Sat | Nov 18, 2017

Senate fails to complete NIDS deliberations despite 15-hour sitting

Published:Sunday | November 12, 2017 | 12:00 AM
Deputy Superintendent of Police Linval Phoenix addressing a group of protesters outside Gordon House prior to last Friday’s meeting of the Senate for the discussion of the legislation to establish the National Identification System.

With 100 amendments made to the National Identification Registration Act in the Lower House, Dr Floyd Morris and his fellow opposition senators raised eyebrows at the start of last Friday's sitting of the Upper House when they discovered that in addition to 23 pages of amendments introduced the previous week, another three pages of corrections were tabled.

Morris urged Leader of Government Business in the Senate Kamina Johnson Smith to suspend the debate on the bill, which will establish the National Identification System (NIDS), to allow him to review the amendments and be able to make a more meaningful contribution at the committee stage.

 

OUT-OF-PLACE COMMENT

 

Responding to the request, Johnson Smith said: "I have heard the concerns of Senator Morris, certainly, it would not be intended to breach any privilege of the senator or any other senator.

"Senator Morris, having recently completed your PhD and having also written your autobiography, I hesitate to think that it would be too much to ask for us to work through them together."

Johnson Smith's comment sparked fireworks, with opposition senator Sophia Fraser Binns leading the way.

"I think it is really out of place for the leader to say something like that. The member has raised a personal privilege, which in his mind has been abused by the operation. Now it is immaterial whether he has just completed his PhD and whether it is difficult for him to reconcile the amendments. It is of no moment.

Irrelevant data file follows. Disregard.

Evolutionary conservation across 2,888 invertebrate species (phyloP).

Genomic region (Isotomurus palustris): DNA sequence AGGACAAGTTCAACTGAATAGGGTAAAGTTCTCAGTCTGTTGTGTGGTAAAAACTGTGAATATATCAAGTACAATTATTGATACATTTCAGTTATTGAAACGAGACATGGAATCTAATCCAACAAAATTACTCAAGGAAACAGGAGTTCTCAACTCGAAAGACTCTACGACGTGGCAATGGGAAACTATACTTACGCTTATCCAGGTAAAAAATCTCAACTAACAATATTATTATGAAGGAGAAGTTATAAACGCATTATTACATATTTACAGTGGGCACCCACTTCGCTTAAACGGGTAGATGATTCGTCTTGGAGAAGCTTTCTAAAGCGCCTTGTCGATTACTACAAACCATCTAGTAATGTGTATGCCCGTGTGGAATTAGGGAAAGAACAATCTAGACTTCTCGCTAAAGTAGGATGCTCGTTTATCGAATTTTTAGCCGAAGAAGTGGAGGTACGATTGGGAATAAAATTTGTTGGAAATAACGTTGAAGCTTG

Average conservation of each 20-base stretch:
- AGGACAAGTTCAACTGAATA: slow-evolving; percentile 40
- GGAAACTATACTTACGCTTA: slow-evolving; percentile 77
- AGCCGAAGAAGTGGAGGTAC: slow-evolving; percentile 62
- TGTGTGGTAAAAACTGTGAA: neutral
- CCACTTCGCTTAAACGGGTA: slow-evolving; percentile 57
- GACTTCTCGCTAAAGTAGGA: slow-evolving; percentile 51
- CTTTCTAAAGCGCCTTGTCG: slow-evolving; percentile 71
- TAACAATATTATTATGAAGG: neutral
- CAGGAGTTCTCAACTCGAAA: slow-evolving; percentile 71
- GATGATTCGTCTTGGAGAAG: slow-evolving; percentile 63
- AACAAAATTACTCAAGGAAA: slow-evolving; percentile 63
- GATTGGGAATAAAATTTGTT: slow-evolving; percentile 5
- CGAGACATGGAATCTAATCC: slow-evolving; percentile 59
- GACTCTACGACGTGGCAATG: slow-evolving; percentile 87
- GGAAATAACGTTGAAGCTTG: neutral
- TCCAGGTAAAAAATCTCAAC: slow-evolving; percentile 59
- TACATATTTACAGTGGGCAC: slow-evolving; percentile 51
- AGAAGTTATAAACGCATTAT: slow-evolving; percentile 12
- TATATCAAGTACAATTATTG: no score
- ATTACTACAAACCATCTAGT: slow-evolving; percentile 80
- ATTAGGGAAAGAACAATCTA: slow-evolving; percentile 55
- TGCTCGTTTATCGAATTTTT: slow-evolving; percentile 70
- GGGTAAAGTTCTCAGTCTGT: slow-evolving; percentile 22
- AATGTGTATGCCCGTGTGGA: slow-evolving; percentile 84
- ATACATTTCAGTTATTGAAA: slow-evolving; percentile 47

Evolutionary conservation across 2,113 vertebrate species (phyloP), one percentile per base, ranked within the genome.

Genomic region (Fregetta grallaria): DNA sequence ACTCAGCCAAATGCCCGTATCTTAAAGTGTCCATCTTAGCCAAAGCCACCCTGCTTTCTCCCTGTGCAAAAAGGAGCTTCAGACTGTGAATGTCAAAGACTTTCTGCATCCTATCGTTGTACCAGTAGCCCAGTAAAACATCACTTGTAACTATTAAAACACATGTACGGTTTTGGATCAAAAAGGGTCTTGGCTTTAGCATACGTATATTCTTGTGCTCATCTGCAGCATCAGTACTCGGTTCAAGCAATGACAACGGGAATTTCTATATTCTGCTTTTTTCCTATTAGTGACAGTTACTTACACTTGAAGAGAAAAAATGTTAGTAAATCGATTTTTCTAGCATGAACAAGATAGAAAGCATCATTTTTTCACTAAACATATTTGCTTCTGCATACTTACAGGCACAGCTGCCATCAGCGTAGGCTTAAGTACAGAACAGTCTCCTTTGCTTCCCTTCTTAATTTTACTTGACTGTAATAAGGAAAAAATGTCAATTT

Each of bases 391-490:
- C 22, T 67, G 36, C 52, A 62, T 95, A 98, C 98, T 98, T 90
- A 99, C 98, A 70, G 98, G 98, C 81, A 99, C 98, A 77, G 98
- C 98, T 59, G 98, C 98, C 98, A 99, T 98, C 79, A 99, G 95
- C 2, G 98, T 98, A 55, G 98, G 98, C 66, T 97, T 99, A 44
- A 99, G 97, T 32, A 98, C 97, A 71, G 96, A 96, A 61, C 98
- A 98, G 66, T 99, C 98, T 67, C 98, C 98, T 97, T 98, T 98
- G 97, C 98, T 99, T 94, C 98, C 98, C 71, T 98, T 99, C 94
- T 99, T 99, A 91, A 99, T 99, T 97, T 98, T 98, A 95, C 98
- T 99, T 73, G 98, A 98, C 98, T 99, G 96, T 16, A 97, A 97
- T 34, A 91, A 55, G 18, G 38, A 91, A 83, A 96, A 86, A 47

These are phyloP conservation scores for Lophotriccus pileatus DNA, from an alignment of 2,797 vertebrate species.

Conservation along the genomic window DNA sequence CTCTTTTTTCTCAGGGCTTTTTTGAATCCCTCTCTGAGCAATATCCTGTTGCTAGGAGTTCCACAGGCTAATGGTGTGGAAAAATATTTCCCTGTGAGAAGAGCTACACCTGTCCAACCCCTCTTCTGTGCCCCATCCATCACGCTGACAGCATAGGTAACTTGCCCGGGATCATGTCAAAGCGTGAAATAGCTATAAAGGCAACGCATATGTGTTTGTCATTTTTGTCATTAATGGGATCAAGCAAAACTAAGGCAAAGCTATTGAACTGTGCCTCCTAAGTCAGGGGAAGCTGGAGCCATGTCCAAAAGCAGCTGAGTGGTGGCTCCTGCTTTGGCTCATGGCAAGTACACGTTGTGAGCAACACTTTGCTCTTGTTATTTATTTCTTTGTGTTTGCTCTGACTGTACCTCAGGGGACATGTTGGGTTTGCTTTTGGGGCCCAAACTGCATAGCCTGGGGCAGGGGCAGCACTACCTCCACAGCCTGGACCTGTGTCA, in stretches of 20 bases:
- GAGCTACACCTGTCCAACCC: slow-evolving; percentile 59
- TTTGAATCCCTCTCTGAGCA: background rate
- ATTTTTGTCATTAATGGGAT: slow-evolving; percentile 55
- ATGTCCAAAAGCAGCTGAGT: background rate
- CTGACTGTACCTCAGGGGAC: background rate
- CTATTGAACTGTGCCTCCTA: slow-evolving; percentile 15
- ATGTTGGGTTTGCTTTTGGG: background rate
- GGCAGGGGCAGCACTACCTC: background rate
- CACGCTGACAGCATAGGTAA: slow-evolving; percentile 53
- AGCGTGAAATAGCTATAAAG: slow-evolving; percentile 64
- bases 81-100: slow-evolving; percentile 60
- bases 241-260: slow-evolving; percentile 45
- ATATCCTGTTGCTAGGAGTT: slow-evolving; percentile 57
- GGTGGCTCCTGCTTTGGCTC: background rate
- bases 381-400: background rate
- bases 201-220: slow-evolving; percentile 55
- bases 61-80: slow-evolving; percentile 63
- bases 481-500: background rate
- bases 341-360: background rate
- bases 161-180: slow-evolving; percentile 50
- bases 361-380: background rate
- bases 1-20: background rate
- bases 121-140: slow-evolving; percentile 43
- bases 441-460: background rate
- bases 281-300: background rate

"When one thinks of the privilege motion, in my mind it is subjective, it is specific to the individual, and so I ask, therefore, that consideration not be made about the 20 of us who are able-bodied but the one who is differently abled," said Fraser Binns.

Morris also chided Johnson Smith: "I take objection to the reference because I can't understand what relevance or what moment does the issue of my PhD has to do with the list of amendments that are there."

Johnson Smith replied: "I withdraw. If any offence was caused that was not my intention, I really just wanted to express it is not a complicated set of amendments that have been proposed, and I don't think it would be difficult for us to be able to manoeuvre the document."

She said that the government side suspended debates in the past to accommodate Morris, as she argued that "this time we are time bound".

A strident senior opposition senator, K.D. Knight, said he went through the bill "from beginning to end", spending hours to finalise his preparations, only to see amendments proposed to the areas he had studied. "I was handicapped," he added.

 

PROCESS BEING RAILROADED

 

Knight said the process was being railroaded, noting that "someone who had the opportunity to be properly briefed on the matter is denying others the opportunity to be properly briefed".

He said Johnson Smith had the document in time to allow her to be prepared. "Why is it that I am being denied the opportunity.

"You are trying to prevent me from being able to speak on behalf of the Jamaican people.

"When you deny me that you make a mockery of my rights, and in terms of the operations of the Senate, it is brought into disrepute."

Debate on the National Identification Registration Act was suspended at 1:18 a.m. yesterday after close to 15 hours of deliberation.

Consideration of the bill at the committee stage will resume tomorrow morning.

edmond.campbell@gleanerjm.com